The Earth’s ex­plo­sive skin con­di­tion...

More than half a bil­lion peo­ple through­out the world live near a vol­cano. Vol­ca­noes are usu­ally sur­rounded by fer­tile farm­land, and cheap en­ergy is of­ten easily avail­able. On the other hand, vol­ca­noes are tem­per­a­men­tal, and no­body knows ex­actly when the n

Science Illustrated - - CONTENTS -

Vol­ca­noes are Earth's nat­u­ral relief valves. When too much magma is un­der too much pres­sure close to Earth’s crust, a vol­cano de­vel­ops – or an ex­ist­ing one erupts one more time. There are vol­ca­noes on all con­ti­nents, in­clud­ing Antarc­tica but the ma­jor­ity of the vol­ca­noes in the world are lo­cated in places, where the tec­tonic plates meet. Their most fre­quent oc­cur­rence is the “Ring of Fire” in the basin of the Pa­cific Ocean.

The ex­act num­ber of vol­ca­noes is un­known, as it de­pends on how you de­fine a vol­cano – whether it must be ac­tive, and if all craters in ma­jor vol­canic ar­eas count as sep­a­rate vol­ca­noes. It is es­ti­mated that 1,300-1,500 vol­ca­noes ex­ist that have erupted over the past 10,000 years. More­over, there is a large quan­tity on the bot­tom of the oceans. Some vol­ca­noes are only a crack in the ground, while oth­ers develop over mil­lions of years, end­ing up as the South Amer­i­can Ojos del Sal­ado, which rises to an al­ti­tude of al­most 6.900 m, mak­ing it the world’s high­est vol­cano.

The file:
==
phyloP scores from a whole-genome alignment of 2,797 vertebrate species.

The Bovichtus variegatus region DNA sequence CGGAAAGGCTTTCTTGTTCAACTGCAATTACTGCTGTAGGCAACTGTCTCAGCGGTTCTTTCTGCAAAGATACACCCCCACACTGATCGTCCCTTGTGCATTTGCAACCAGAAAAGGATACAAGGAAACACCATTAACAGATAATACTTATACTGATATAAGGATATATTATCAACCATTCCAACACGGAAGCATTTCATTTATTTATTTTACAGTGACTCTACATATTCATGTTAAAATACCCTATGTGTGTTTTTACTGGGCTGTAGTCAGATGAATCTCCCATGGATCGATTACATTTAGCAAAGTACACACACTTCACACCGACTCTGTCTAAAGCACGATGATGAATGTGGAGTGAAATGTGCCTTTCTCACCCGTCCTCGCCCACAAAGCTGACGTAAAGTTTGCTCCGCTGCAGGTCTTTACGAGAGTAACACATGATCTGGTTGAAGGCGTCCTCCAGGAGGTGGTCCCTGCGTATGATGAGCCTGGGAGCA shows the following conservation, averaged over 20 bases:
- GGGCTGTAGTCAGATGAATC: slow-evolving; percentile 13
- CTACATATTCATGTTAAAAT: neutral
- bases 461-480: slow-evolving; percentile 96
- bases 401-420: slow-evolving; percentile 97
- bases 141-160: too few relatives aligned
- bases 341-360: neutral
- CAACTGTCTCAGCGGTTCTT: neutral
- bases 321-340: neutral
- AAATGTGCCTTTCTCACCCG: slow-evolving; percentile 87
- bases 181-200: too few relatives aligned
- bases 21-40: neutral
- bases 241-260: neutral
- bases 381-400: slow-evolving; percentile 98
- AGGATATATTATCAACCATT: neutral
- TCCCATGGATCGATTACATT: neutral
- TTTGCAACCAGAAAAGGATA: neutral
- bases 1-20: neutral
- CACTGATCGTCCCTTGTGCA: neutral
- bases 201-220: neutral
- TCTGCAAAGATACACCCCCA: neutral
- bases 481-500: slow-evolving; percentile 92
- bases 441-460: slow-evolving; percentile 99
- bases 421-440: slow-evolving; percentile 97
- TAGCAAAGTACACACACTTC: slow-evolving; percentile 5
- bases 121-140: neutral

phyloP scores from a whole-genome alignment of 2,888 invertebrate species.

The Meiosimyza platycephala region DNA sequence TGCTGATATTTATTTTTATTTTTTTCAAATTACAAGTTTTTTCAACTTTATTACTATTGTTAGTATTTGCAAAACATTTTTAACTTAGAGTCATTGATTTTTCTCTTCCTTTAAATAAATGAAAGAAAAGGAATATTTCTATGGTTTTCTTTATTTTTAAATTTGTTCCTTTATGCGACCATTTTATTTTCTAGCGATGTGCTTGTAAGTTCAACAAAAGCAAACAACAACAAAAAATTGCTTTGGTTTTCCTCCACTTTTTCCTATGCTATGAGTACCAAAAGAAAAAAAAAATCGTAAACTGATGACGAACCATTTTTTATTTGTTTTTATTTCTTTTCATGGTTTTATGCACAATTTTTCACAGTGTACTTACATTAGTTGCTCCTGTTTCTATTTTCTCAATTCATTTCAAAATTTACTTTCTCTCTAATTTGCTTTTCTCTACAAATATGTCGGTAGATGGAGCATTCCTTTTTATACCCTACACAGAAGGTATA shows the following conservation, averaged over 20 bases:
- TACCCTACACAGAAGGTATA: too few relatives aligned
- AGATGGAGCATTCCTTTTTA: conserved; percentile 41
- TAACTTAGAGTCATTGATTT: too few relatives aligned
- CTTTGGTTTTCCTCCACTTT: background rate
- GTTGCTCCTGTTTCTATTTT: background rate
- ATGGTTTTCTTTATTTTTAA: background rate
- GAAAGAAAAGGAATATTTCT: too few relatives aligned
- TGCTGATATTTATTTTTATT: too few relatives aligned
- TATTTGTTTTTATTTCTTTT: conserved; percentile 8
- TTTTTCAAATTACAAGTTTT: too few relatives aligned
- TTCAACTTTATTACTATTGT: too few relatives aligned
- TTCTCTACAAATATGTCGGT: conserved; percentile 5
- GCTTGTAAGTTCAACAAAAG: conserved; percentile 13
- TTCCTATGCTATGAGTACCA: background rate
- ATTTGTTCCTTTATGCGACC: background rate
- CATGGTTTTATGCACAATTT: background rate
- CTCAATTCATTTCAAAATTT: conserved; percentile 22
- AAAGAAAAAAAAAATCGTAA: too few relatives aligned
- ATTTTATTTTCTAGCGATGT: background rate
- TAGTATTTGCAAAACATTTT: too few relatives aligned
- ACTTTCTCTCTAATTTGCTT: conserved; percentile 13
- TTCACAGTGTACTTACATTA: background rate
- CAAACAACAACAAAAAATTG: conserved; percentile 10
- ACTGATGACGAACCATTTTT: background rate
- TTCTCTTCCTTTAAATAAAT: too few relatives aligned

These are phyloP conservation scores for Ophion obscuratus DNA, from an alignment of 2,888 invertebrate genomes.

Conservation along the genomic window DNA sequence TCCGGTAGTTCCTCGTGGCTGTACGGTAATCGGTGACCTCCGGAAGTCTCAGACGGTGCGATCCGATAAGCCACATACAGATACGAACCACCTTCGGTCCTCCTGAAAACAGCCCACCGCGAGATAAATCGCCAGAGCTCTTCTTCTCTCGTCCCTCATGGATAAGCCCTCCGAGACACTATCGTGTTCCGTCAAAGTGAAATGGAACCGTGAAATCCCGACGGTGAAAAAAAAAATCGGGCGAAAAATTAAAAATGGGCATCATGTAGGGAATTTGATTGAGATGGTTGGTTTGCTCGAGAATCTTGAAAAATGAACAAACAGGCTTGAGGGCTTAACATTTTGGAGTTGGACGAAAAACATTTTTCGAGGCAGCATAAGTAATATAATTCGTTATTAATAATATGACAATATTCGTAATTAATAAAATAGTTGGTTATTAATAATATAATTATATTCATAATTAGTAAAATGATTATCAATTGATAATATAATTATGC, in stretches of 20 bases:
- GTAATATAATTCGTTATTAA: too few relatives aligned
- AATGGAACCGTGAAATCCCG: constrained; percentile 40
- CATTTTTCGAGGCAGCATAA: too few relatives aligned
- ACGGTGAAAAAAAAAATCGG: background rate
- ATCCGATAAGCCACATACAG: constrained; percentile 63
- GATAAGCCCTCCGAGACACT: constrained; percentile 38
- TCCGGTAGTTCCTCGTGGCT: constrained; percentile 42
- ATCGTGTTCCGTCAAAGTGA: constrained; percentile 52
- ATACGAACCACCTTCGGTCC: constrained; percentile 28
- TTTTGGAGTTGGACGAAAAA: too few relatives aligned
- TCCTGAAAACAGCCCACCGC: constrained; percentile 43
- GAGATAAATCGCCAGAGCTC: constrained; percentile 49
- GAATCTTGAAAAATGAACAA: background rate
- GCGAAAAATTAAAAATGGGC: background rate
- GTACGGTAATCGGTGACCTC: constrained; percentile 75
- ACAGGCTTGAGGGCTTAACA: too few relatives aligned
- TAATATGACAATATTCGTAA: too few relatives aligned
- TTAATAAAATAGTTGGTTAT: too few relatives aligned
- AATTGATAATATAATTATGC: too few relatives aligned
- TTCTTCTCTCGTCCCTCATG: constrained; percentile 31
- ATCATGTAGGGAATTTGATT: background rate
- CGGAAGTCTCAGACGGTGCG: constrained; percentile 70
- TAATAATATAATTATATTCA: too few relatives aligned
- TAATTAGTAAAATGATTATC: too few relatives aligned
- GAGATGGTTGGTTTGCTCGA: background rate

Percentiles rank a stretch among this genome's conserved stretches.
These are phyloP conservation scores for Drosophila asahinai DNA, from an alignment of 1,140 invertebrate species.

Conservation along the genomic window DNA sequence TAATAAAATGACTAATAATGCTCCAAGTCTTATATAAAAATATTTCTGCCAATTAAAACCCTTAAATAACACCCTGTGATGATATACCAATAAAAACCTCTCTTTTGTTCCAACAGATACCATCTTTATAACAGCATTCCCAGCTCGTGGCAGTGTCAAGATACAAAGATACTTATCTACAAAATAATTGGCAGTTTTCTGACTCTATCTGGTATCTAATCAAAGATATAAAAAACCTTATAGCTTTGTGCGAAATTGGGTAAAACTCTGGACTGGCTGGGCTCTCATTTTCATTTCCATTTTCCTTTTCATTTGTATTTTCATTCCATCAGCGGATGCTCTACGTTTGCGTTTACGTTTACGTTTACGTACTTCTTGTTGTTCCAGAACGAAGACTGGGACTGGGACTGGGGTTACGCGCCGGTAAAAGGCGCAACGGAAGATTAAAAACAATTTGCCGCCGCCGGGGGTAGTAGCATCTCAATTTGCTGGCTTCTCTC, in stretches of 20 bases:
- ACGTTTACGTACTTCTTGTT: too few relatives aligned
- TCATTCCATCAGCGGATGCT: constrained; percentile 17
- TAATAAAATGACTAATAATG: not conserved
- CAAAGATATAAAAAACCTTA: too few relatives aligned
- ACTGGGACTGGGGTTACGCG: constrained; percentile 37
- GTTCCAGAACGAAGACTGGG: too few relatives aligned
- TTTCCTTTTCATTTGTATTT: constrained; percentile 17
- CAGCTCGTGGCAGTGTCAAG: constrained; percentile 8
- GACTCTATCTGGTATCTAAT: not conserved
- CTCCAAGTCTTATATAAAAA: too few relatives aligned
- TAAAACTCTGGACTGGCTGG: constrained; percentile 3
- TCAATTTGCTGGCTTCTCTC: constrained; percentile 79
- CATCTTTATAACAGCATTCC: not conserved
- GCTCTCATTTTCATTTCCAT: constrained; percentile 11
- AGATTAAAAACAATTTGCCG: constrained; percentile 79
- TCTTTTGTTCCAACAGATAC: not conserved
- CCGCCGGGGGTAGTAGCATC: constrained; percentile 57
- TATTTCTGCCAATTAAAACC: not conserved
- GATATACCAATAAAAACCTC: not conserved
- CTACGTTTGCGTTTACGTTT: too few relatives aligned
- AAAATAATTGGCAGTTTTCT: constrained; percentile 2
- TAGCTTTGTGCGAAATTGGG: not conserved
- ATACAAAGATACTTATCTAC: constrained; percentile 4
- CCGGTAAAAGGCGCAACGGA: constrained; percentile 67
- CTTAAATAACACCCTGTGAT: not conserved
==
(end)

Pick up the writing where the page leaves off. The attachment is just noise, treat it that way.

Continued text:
Just like sizes and shapes of vol­ca­noes, their tem­per is de­ter­mined by the type of magma which pow­ers them. Some magma flows easily out of the crater and down slightly in­clin­ing slopes. Other types are vis­cous, flow­ing with much more dif­fi­culty, pos­si­bly caus­ing "con­sti­pa­tion", i.e. al­most act­ing as a plug. Vol­ca­noes with highly vis­cous magma are tick­ing bombs. If the pres­sure keeps on ris­ing below the plug, the vol­cano will end up ex­plod­ing in an in­ferno of fire, glow­ing red-hot magma, and ash.

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